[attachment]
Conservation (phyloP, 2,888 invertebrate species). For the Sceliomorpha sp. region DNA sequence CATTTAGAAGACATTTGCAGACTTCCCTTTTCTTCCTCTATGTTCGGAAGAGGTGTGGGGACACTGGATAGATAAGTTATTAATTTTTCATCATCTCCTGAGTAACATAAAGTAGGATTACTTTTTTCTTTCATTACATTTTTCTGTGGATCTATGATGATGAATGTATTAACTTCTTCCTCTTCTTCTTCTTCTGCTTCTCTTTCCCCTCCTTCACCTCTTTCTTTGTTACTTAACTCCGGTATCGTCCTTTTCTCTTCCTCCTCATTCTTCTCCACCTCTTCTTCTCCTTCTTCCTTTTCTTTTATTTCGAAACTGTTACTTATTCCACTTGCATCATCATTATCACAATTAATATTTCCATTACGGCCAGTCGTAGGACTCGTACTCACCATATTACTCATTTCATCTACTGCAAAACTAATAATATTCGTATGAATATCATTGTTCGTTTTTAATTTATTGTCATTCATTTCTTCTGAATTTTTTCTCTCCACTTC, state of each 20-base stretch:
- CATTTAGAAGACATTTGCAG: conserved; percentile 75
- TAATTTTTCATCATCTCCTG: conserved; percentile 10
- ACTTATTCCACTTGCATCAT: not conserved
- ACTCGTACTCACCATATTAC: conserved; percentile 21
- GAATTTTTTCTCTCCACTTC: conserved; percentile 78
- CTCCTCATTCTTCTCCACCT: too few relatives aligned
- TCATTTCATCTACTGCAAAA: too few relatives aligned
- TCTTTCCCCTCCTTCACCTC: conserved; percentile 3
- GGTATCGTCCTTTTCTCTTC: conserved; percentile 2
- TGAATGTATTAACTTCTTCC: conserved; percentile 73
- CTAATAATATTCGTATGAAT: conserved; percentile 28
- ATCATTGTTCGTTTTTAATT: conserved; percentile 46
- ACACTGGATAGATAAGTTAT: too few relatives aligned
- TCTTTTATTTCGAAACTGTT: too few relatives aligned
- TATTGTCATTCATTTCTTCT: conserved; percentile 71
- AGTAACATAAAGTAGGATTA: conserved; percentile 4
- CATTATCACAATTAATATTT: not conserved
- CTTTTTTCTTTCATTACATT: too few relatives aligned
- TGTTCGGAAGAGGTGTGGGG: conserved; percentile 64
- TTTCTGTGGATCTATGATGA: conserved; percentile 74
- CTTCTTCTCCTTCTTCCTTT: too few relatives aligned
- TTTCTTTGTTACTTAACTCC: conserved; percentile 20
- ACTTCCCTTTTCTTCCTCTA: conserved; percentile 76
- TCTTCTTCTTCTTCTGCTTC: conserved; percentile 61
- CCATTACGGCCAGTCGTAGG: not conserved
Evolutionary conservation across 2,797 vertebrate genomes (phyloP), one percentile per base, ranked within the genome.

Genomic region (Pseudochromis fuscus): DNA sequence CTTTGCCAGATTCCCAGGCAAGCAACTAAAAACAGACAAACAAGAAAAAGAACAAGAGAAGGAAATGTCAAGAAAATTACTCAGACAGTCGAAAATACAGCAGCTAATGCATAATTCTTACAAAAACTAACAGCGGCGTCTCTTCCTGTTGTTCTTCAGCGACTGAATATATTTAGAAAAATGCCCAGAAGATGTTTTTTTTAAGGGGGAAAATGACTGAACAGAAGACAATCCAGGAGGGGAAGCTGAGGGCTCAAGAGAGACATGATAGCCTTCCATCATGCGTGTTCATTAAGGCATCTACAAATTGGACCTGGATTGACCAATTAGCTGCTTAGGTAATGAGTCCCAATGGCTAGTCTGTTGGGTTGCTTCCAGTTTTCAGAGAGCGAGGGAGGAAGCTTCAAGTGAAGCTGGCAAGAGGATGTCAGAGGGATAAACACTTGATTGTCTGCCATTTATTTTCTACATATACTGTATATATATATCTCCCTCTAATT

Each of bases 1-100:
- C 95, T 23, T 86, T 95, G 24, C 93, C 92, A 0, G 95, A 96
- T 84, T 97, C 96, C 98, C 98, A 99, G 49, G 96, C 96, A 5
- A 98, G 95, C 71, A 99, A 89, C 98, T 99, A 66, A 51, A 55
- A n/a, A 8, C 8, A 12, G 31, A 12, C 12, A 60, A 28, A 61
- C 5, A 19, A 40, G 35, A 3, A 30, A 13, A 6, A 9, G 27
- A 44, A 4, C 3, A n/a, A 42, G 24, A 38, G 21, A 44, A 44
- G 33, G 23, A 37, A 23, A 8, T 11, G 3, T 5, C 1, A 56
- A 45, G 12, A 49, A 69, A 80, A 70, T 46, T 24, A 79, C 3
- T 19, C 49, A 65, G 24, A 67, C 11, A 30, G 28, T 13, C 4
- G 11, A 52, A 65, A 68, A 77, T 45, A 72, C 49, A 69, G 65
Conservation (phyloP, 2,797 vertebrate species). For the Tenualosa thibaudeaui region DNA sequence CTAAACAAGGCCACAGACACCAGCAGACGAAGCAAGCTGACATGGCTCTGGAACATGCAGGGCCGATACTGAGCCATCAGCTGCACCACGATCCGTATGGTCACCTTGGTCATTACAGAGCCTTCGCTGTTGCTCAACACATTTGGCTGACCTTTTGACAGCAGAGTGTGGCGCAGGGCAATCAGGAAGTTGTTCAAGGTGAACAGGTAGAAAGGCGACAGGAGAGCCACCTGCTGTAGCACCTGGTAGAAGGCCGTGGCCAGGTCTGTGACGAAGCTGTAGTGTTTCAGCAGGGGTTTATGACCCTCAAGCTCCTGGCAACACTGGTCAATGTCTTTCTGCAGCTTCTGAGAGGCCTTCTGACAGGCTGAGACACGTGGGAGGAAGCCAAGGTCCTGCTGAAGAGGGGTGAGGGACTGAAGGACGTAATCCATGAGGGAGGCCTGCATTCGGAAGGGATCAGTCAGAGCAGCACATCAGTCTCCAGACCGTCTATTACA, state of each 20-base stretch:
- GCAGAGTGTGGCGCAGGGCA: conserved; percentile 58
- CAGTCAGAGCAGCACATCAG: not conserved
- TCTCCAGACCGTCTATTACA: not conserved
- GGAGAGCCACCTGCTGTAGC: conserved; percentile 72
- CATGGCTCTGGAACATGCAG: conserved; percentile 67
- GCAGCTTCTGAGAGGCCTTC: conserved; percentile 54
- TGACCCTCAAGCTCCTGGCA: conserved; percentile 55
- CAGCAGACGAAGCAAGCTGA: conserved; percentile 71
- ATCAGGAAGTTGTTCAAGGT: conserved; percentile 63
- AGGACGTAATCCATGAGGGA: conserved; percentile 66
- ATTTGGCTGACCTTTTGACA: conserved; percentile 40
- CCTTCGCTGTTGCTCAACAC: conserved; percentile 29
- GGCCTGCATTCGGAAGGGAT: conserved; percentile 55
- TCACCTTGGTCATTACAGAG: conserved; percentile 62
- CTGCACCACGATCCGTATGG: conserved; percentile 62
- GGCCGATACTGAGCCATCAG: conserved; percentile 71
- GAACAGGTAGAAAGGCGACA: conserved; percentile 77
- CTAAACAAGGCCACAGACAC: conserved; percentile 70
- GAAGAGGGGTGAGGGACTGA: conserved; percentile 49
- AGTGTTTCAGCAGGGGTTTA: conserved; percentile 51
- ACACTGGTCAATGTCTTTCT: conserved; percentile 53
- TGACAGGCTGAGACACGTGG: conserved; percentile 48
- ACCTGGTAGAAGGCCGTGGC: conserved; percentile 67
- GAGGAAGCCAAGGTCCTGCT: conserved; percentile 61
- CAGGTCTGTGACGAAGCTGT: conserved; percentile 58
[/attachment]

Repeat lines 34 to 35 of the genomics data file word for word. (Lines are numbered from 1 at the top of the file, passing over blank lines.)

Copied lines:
- C 5, A 19, A 40, G 35, A 3, A 30, A 13, A 6, A 9, G 27
- A 44, A 4, C 3, A n/a, A 42, G 24, A 38, G 21, A 44, A 44